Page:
6.  Boost your vegetable intake. Alkaline foods, especially richly coloured vegetables, help to offset the negative effects of acidic metabolic waste. Vitamin C and polyphenols, like those in broccoli and dark leafy greens, are essential for the repair of connective tissue and to reduce inflammation.  Vitamins E (found in sprouts, avocado and dark, leafy greens) and A (found in green and yellow vegetables) are also important nutrients for connective tissue and cell repair.  In summary, eat more veggies, especially green leafies… but not more fruit. (I’m wary of fruit’s impact on insulin levels, which, when elevated, increase inflammatory markers in the body). Go easy on carbohydrate-dense root vegetables for the same reason.
7. Calm down (your inflammation). The ratio of omega fats in your diet help dictate the “inflammation status” of your body. If your diet consists of mostly omega-6 fats, your inflammation response will be unbalanced and damaging to your cells. To that end, per Robb Wolf’s recommendations, bump up your fish oil supplementation to 0.8-1.0 gram of DHA + EPA per 10 pounds of body weight.  The additional omega-3 fatty acids can help tip the balance in your body away from an inflammatory state. Also, avoid concentrated sources of omega-6 fatty acids, such as “industrial” vegetable oils like peanut, safflower, soybean, and corn oils. You could also consider a GLA (gamma-lineolic acid) supplement. (GLA, while in the Omega-6 family, is not converted to the pro-inflammatory arachidonic acid (AA), but rather to dihomo-γ-linolenic acid (DGLA).  DGLA competes with AA and prevents the negative inflammatory effects that AA would otherwise cause in the body.)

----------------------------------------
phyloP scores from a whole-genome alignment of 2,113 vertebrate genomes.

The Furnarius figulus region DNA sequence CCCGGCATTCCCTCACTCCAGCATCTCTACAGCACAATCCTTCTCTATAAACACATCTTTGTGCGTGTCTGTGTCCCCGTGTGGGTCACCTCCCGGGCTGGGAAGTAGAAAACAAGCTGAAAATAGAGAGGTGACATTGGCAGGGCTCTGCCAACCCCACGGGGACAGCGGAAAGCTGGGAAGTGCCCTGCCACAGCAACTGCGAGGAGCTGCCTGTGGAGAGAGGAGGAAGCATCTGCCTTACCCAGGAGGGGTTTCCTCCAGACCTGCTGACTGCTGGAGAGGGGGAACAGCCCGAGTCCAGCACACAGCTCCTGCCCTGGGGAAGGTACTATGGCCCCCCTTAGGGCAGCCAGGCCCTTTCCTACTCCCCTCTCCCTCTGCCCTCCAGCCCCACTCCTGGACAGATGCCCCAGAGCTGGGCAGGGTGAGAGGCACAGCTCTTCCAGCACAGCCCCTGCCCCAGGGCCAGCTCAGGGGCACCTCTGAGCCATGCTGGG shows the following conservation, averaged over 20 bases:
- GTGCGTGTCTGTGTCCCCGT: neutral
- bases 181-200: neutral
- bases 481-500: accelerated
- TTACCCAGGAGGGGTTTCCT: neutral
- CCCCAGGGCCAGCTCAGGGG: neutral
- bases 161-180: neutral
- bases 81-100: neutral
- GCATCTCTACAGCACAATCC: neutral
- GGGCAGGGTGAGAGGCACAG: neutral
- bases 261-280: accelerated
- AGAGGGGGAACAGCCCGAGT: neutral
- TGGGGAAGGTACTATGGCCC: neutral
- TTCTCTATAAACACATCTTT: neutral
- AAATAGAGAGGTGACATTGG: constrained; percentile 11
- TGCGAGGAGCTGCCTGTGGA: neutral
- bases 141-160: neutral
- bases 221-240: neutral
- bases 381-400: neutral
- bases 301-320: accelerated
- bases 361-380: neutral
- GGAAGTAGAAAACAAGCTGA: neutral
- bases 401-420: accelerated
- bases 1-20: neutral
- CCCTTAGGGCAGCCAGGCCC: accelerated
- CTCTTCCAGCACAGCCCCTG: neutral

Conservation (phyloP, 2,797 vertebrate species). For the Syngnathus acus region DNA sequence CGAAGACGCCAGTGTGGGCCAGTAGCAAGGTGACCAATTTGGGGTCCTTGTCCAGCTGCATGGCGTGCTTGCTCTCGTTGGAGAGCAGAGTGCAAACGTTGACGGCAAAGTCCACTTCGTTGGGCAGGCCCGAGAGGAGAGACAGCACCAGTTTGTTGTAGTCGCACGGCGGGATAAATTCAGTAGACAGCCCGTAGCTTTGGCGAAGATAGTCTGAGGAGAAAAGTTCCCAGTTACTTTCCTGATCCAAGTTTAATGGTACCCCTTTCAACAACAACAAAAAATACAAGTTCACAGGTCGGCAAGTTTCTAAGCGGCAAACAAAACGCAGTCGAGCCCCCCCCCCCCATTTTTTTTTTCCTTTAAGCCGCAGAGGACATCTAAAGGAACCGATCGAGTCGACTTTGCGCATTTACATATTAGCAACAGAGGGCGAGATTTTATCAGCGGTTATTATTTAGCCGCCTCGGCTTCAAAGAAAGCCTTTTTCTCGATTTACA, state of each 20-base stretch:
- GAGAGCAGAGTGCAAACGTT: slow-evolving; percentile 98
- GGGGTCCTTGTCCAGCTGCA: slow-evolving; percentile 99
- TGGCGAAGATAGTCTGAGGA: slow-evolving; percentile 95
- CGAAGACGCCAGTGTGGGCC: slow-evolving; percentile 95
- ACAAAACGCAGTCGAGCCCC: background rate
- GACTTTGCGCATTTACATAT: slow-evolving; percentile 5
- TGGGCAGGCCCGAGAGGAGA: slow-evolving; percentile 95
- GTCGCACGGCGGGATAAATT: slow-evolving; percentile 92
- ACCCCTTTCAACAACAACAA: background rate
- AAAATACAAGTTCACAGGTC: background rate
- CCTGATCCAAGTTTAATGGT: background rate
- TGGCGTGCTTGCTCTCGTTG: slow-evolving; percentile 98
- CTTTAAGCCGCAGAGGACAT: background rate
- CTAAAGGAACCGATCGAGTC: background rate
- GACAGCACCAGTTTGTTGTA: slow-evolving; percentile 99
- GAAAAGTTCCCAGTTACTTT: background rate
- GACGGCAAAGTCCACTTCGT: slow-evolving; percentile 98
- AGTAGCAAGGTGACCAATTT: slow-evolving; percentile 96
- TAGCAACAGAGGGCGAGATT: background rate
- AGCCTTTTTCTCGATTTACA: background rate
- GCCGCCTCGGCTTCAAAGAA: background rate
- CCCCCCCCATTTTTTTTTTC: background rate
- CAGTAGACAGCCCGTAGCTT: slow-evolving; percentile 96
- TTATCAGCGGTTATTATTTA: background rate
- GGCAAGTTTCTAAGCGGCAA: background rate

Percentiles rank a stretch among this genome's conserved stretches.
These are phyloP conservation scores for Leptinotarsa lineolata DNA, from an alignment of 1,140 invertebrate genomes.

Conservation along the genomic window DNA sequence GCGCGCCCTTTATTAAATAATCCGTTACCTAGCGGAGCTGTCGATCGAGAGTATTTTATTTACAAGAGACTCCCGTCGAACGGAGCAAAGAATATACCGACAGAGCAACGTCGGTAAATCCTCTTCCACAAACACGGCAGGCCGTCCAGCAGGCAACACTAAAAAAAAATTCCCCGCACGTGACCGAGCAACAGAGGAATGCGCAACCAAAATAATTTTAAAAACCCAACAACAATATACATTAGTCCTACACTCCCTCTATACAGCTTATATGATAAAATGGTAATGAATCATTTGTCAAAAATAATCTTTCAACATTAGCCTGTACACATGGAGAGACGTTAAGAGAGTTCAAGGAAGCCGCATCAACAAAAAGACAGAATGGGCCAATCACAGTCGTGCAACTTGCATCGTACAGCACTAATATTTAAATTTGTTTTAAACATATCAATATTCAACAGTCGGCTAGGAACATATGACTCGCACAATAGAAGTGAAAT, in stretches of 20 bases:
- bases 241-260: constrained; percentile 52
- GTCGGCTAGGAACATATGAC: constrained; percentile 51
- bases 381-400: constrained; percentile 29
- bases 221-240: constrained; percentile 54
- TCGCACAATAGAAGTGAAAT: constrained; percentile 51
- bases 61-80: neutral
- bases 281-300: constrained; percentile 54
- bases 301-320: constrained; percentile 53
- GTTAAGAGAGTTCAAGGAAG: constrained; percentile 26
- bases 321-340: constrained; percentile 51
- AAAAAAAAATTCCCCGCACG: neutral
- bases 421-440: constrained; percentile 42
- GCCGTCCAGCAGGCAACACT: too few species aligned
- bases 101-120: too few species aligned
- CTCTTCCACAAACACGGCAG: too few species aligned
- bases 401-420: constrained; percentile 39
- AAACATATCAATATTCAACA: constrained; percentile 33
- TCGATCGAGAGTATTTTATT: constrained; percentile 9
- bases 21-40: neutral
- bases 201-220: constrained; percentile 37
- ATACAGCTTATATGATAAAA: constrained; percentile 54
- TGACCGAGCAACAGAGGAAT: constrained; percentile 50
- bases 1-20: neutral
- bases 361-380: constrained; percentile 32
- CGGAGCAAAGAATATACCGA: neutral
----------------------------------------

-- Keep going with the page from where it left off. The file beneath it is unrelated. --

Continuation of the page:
And it may sound weird, but… don’t forget to brush your teeth and, just as importantly, floss daily.  Periodontal disease can contribute to systemic inflammation in the body just like grains, legumes and dairy.
8. Get more and better sleep.  This article explains how sleep contributes to a whole host of health and fitness factors, including injury prevention and recovery. During this time period, avoid caffeine, which can disrupt the quality of your sleep even if it doesn’t actually keep you awake.
9. Ditch the Advil. While I don’t purport to be smarter than your doctor, here is one area where I disagree with his recommendation to scarf the Vitamin I (ibuprofen) and other NSAIDs (non-steriodal anti-inflammatories). Sure, NSAIDs suppress the inflammatory process and help with pain control. But research has shown that they actuallyslow down the overall healing process, and cause the “healed” tissue to be less strong.  So allow your body’s healing process run its natural course, and don’t band-aid it with Advil.